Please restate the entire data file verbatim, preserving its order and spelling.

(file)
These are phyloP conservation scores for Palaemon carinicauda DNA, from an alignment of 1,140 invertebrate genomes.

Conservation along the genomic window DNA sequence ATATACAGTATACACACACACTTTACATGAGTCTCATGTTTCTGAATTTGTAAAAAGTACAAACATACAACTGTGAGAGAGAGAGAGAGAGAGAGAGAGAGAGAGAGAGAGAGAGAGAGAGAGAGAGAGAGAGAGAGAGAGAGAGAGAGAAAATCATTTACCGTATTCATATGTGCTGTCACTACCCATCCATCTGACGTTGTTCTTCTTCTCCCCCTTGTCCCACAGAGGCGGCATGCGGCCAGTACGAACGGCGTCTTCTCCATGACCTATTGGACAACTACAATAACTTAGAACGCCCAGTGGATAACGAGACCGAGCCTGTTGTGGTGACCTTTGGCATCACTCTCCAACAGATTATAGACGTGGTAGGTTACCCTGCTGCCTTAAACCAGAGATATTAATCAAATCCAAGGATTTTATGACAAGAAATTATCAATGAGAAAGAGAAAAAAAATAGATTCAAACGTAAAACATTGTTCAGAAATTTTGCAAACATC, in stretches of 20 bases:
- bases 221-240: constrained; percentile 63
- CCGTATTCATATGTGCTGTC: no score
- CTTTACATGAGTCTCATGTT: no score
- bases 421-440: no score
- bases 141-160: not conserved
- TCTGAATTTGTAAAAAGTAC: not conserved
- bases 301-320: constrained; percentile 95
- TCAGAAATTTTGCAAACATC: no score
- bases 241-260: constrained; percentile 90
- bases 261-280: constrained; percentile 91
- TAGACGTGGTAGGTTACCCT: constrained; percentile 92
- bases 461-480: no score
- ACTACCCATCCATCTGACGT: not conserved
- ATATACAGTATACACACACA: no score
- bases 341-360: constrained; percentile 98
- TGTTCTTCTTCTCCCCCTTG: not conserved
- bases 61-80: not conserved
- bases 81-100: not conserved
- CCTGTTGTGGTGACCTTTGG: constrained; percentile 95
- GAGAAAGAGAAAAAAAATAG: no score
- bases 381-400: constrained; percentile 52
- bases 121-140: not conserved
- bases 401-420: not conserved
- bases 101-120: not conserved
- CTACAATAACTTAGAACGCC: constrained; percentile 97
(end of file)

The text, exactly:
These are phyloP conservation scores for Palaemon carinicauda DNA, from an alignment of 1,140 invertebrate genomes.

Conservation along the genomic window DNA sequence ATATACAGTATACACACACACTTTACATGAGTCTCATGTTTCTGAATTTGTAAAAAGTACAAACATACAACTGTGAGAGAGAGAGAGAGAGAGAGAGAGAGAGAGAGAGAGAGAGAGAGAGAGAGAGAGAGAGAGAGAGAGAGAGAGAGAAAATCATTTACCGTATTCATATGTGCTGTCACTACCCATCCATCTGACGTTGTTCTTCTTCTCCCCCTTGTCCCACAGAGGCGGCATGCGGCCAGTACGAACGGCGTCTTCTCCATGACCTATTGGACAACTACAATAACTTAGAACGCCCAGTGGATAACGAGACCGAGCCTGTTGTGGTGACCTTTGGCATCACTCTCCAACAGATTATAGACGTGGTAGGTTACCCTGCTGCCTTAAACCAGAGATATTAATCAAATCCAAGGATTTTATGACAAGAAATTATCAATGAGAAAGAGAAAAAAAATAGATTCAAACGTAAAACATTGTTCAGAAATTTTGCAAACATC, in stretches of 20 bases:
- bases 221-240: constrained; percentile 63
- CCGTATTCATATGTGCTGTC: no score
- CTTTACATGAGTCTCATGTT: no score
- bases 421-440: no score
- bases 141-160: not conserved
- TCTGAATTTGTAAAAAGTAC: not conserved
- bases 301-320: constrained; percentile 95
- TCAGAAATTTTGCAAACATC: no score
- bases 241-260: constrained; percentile 90
- bases 261-280: constrained; percentile 91
- TAGACGTGGTAGGTTACCCT: constrained; percentile 92
- bases 461-480: no score
- ACTACCCATCCATCTGACGT: not conserved
- ATATACAGTATACACACACA: no score
- bases 341-360: constrained; percentile 98
- TGTTCTTCTTCTCCCCCTTG: not conserved
- bases 61-80: not conserved
- bases 81-100: not conserved
- CCTGTTGTGGTGACCTTTGG: constrained; percentile 95
- GAGAAAGAGAAAAAAAATAG: no score
- bases 381-400: constrained; percentile 52
- bases 121-140: not conserved
- bases 401-420: not conserved
- bases 101-120: not conserved
- CTACAATAACTTAGAACGCC: constrained; percentile 97